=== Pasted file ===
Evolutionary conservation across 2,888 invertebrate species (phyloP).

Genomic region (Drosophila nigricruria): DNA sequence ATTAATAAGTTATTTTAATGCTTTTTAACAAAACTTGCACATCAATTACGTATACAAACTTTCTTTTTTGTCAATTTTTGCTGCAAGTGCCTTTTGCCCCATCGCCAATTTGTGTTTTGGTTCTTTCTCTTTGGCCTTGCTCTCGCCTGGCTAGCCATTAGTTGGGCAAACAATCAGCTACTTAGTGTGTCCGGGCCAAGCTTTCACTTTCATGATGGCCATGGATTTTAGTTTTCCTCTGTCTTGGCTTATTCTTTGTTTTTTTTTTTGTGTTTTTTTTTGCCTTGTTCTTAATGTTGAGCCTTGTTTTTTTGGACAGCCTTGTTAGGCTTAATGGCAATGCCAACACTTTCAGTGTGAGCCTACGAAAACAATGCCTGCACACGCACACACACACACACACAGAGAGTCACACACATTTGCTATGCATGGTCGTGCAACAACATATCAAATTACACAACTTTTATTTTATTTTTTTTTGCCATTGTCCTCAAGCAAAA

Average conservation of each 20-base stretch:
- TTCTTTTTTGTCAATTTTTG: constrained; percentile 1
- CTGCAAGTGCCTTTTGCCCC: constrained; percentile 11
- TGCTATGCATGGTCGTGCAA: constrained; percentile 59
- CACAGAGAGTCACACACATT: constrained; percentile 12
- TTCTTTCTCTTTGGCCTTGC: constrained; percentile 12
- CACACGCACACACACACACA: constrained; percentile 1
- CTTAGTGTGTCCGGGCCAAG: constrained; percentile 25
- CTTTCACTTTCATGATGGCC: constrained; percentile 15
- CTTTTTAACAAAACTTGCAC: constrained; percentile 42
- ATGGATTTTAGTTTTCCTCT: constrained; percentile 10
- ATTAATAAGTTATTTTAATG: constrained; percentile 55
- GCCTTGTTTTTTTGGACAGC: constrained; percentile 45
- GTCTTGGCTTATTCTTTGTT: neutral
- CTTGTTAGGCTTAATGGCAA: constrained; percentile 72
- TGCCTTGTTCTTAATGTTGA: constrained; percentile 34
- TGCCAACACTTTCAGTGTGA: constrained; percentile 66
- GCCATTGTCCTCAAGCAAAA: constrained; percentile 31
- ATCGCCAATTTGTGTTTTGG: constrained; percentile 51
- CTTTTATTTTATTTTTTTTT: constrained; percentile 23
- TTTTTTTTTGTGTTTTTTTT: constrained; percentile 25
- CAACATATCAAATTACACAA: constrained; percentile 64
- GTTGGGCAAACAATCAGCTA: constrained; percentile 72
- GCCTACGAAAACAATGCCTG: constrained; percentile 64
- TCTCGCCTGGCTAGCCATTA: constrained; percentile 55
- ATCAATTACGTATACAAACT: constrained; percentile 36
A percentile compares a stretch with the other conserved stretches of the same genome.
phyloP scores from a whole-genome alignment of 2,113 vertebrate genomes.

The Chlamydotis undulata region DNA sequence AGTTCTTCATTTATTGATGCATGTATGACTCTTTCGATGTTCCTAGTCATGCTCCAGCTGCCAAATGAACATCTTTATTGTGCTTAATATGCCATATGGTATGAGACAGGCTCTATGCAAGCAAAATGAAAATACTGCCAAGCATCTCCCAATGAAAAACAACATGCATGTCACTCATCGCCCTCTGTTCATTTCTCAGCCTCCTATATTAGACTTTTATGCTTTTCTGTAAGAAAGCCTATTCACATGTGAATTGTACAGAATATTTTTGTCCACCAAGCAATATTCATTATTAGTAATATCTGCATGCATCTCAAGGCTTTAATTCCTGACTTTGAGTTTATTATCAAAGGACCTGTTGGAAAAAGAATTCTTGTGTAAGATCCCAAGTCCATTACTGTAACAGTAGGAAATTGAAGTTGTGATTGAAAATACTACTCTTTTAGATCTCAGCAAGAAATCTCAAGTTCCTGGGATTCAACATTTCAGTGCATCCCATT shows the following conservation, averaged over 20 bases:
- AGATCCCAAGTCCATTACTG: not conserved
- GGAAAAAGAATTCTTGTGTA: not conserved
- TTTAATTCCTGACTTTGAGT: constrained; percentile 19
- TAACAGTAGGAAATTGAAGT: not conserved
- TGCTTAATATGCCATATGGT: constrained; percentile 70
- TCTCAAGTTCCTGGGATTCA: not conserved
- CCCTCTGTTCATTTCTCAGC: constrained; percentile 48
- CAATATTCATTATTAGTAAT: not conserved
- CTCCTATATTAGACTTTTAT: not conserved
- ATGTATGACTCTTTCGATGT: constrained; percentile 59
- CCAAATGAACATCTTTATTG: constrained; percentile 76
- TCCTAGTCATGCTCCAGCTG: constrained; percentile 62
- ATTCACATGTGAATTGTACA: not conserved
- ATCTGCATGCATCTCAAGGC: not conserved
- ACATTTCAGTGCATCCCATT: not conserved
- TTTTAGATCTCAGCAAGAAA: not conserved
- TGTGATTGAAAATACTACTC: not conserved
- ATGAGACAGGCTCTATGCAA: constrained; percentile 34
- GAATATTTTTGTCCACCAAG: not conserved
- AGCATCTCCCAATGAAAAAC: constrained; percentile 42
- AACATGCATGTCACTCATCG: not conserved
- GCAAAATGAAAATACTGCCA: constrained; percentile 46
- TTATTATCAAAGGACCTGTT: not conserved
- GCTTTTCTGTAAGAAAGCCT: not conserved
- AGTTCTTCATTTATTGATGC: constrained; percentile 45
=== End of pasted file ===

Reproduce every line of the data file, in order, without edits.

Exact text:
Evolutionary conservation across 2,888 invertebrate species (phyloP).

Genomic region (Drosophila nigricruria): DNA sequence ATTAATAAGTTATTTTAATGCTTTTTAACAAAACTTGCACATCAATTACGTATACAAACTTTCTTTTTTGTCAATTTTTGCTGCAAGTGCCTTTTGCCCCATCGCCAATTTGTGTTTTGGTTCTTTCTCTTTGGCCTTGCTCTCGCCTGGCTAGCCATTAGTTGGGCAAACAATCAGCTACTTAGTGTGTCCGGGCCAAGCTTTCACTTTCATGATGGCCATGGATTTTAGTTTTCCTCTGTCTTGGCTTATTCTTTGTTTTTTTTTTTGTGTTTTTTTTTGCCTTGTTCTTAATGTTGAGCCTTGTTTTTTTGGACAGCCTTGTTAGGCTTAATGGCAATGCCAACACTTTCAGTGTGAGCCTACGAAAACAATGCCTGCACACGCACACACACACACACACAGAGAGTCACACACATTTGCTATGCATGGTCGTGCAACAACATATCAAATTACACAACTTTTATTTTATTTTTTTTTGCCATTGTCCTCAAGCAAAA

Average conservation of each 20-base stretch:
- TTCTTTTTTGTCAATTTTTG: constrained; percentile 1
- CTGCAAGTGCCTTTTGCCCC: constrained; percentile 11
- TGCTATGCATGGTCGTGCAA: constrained; percentile 59
- CACAGAGAGTCACACACATT: constrained; percentile 12
- TTCTTTCTCTTTGGCCTTGC: constrained; percentile 12
- CACACGCACACACACACACA: constrained; percentile 1
- CTTAGTGTGTCCGGGCCAAG: constrained; percentile 25
- CTTTCACTTTCATGATGGCC: constrained; percentile 15
- CTTTTTAACAAAACTTGCAC: constrained; percentile 42
- ATGGATTTTAGTTTTCCTCT: constrained; percentile 10
- ATTAATAAGTTATTTTAATG: constrained; percentile 55
- GCCTTGTTTTTTTGGACAGC: constrained; percentile 45
- GTCTTGGCTTATTCTTTGTT: neutral
- CTTGTTAGGCTTAATGGCAA: constrained; percentile 72
- TGCCTTGTTCTTAATGTTGA: constrained; percentile 34
- TGCCAACACTTTCAGTGTGA: constrained; percentile 66
- GCCATTGTCCTCAAGCAAAA: constrained; percentile 31
- ATCGCCAATTTGTGTTTTGG: constrained; percentile 51
- CTTTTATTTTATTTTTTTTT: constrained; percentile 23
- TTTTTTTTTGTGTTTTTTTT: constrained; percentile 25
- CAACATATCAAATTACACAA: constrained; percentile 64
- GTTGGGCAAACAATCAGCTA: constrained; percentile 72
- GCCTACGAAAACAATGCCTG: constrained; percentile 64
- TCTCGCCTGGCTAGCCATTA: constrained; percentile 55
- ATCAATTACGTATACAAACT: constrained; percentile 36
A percentile compares a stretch with the other conserved stretches of the same genome.
phyloP scores from a whole-genome alignment of 2,113 vertebrate genomes.

The Chlamydotis undulata region DNA sequence AGTTCTTCATTTATTGATGCATGTATGACTCTTTCGATGTTCCTAGTCATGCTCCAGCTGCCAAATGAACATCTTTATTGTGCTTAATATGCCATATGGTATGAGACAGGCTCTATGCAAGCAAAATGAAAATACTGCCAAGCATCTCCCAATGAAAAACAACATGCATGTCACTCATCGCCCTCTGTTCATTTCTCAGCCTCCTATATTAGACTTTTATGCTTTTCTGTAAGAAAGCCTATTCACATGTGAATTGTACAGAATATTTTTGTCCACCAAGCAATATTCATTATTAGTAATATCTGCATGCATCTCAAGGCTTTAATTCCTGACTTTGAGTTTATTATCAAAGGACCTGTTGGAAAAAGAATTCTTGTGTAAGATCCCAAGTCCATTACTGTAACAGTAGGAAATTGAAGTTGTGATTGAAAATACTACTCTTTTAGATCTCAGCAAGAAATCTCAAGTTCCTGGGATTCAACATTTCAGTGCATCCCATT shows the following conservation, averaged over 20 bases:
- AGATCCCAAGTCCATTACTG: not conserved
- GGAAAAAGAATTCTTGTGTA: not conserved
- TTTAATTCCTGACTTTGAGT: constrained; percentile 19
- TAACAGTAGGAAATTGAAGT: not conserved
- TGCTTAATATGCCATATGGT: constrained; percentile 70
- TCTCAAGTTCCTGGGATTCA: not conserved
- CCCTCTGTTCATTTCTCAGC: constrained; percentile 48
- CAATATTCATTATTAGTAAT: not conserved
- CTCCTATATTAGACTTTTAT: not conserved
- ATGTATGACTCTTTCGATGT: constrained; percentile 59
- CCAAATGAACATCTTTATTG: constrained; percentile 76
- TCCTAGTCATGCTCCAGCTG: constrained; percentile 62
- ATTCACATGTGAATTGTACA: not conserved
- ATCTGCATGCATCTCAAGGC: not conserved
- ACATTTCAGTGCATCCCATT: not conserved
- TTTTAGATCTCAGCAAGAAA: not conserved
- TGTGATTGAAAATACTACTC: not conserved
- ATGAGACAGGCTCTATGCAA: constrained; percentile 34
- GAATATTTTTGTCCACCAAG: not conserved
- AGCATCTCCCAATGAAAAAC: constrained; percentile 42
- AACATGCATGTCACTCATCG: not conserved
- GCAAAATGAAAATACTGCCA: constrained; percentile 46
- TTATTATCAAAGGACCTGTT: not conserved
- GCTTTTCTGTAAGAAAGCCT: not conserved
- AGTTCTTCATTTATTGATGC: constrained; percentile 45